It was bound to happen. Just as technology has changed industry after industry, it has now created a tectonic shift in industrial sewing machines.
Sewing is a skill that combines touch and sight and an almost uncanny ability to feel a sewing machine and make it do as you wish. Unchanged for over a hundred years, sewing machine operators perform their tasks day in and day out exactly as their grandparents did. Their value is defined by the combination of thought and skill needed to do the many different and ever changing operations correctly. Quality in apparel manufacturing really comes down to perfect sewing; the expected and planned operation is correctly executed by both the operator and the machine. It sounds easy yet of course turns out to be really hard to do. That's why technology stepped in.
Global apparel manufacturing has relentlessly searched to make product at the absolute lowest price in the least amount of time with the highest quality needed. The big companies that make industrial sewing equipment have realized they can take a lot of the guesswork out of manufacturing by computerizing the machines at the most basic level. Smart sewing machines already have some idea of what they're going to do, which takes a huge burden off the operator, whom can then be less skilled -- and lower paid. Declining cost and skill at the same time is a manufacturing double-double and just what the apparel industry needs as the supply chain moves to emerging labor markets that lack a robust apparel manufacturing sector. That includes the U.S.A.
Although mechanized sewing isn't new, it has always been difficult, expensive, and essentially unchangeable. Today's digital machines can quickly learn to sew a label on a pair of jeans or top stitch a five-sided pocket. They sew an exact distance, back up to reinforce the seam, cut thread, and lift the foot, all in a single operation. Different weights of materials are automatically compensated for as the feeding mechanisms self-adjust and the machines now time themselves, making technician visits less frequent. The new machines are inexpensive and will memorize and recall hundreds of different sequences, making a single unit very versatile. Modern servo motors provide the power while using a fraction of the energy of the old clutch motors. Servos are silent and more powerful, and the speed can be controlled easily by a novice, another big advantage.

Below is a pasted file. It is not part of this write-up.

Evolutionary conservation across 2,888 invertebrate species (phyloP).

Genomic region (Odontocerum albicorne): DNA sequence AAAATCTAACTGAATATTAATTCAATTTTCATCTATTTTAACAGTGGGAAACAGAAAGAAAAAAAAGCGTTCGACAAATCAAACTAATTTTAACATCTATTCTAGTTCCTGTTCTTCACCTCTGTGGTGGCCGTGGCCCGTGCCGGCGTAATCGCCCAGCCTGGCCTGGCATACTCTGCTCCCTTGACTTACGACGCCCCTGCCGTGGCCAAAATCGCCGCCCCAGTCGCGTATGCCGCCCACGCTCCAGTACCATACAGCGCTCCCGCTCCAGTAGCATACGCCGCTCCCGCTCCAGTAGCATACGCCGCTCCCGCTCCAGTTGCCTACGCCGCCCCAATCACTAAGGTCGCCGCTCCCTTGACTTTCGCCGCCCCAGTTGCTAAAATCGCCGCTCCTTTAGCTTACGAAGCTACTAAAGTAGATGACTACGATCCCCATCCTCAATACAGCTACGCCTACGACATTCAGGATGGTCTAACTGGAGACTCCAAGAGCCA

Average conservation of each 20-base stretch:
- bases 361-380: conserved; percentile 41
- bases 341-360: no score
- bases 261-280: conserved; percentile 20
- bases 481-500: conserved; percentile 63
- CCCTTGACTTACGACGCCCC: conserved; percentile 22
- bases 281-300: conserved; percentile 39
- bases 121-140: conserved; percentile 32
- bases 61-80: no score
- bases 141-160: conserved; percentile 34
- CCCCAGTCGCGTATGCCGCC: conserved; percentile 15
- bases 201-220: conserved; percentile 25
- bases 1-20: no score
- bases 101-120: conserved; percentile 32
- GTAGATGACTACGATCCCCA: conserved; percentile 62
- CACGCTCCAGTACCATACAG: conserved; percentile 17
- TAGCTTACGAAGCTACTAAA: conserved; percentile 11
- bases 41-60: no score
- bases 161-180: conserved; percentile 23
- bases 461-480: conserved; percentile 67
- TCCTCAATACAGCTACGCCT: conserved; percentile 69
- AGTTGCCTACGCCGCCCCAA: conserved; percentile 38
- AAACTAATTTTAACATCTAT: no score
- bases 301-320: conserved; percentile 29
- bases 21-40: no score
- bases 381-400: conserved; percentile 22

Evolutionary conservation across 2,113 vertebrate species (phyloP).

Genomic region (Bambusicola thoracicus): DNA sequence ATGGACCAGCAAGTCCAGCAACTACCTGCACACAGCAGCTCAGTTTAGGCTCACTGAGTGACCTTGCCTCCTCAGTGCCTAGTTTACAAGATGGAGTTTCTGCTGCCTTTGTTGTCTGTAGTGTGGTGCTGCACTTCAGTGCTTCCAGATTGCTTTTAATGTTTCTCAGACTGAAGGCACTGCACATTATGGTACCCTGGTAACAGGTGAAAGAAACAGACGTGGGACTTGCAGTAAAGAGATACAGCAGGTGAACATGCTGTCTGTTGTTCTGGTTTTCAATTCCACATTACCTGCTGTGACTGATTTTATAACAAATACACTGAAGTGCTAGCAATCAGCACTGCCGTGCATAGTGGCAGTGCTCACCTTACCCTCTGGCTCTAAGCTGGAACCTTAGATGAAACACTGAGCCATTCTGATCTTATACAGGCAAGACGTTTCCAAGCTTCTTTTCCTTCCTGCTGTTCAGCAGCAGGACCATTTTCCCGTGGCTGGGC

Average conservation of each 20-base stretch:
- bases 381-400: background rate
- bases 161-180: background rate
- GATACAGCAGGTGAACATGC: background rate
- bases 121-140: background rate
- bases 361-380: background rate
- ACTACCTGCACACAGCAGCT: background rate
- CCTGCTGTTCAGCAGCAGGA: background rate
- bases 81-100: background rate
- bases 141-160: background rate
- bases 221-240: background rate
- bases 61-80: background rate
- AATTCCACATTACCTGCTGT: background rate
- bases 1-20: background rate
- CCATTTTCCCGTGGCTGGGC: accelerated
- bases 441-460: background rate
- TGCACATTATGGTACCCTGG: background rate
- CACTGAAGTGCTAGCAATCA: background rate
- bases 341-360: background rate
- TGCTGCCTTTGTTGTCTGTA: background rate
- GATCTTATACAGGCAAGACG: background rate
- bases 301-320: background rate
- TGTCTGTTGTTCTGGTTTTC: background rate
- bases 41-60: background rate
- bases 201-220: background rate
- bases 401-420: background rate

We're lucky here on Colorado's Front Range to have a direct importer of industrial sewing machines. Ralph's Powersew in Denver has been selling and repairing machines since before the Broncos were a football team. The experts at Ralph's are so well respected that the huge Asian factory networks making sewing machines fly them over for consultation. Ralph's has industrial patents and a machine shop and 2 million parts in the back room. They have been the backbone of analog sewing in the region for a long time, and now they are putting smart sewing machines in their showroom. Sewing 2.0 is here.
This changes everything about small-batch apparel production in the U.S.A.
-- k gray
Kurt Gray designs technical clothing. His website is www.simplygraydesign.com. (Disclaimer: Mr. Gray used to screw up his mother's sewing machine all the time and still can't be trusted with needle and thread. The publisher, with reason, doesn't necessarily share his views. Send him a note at email@example.com.)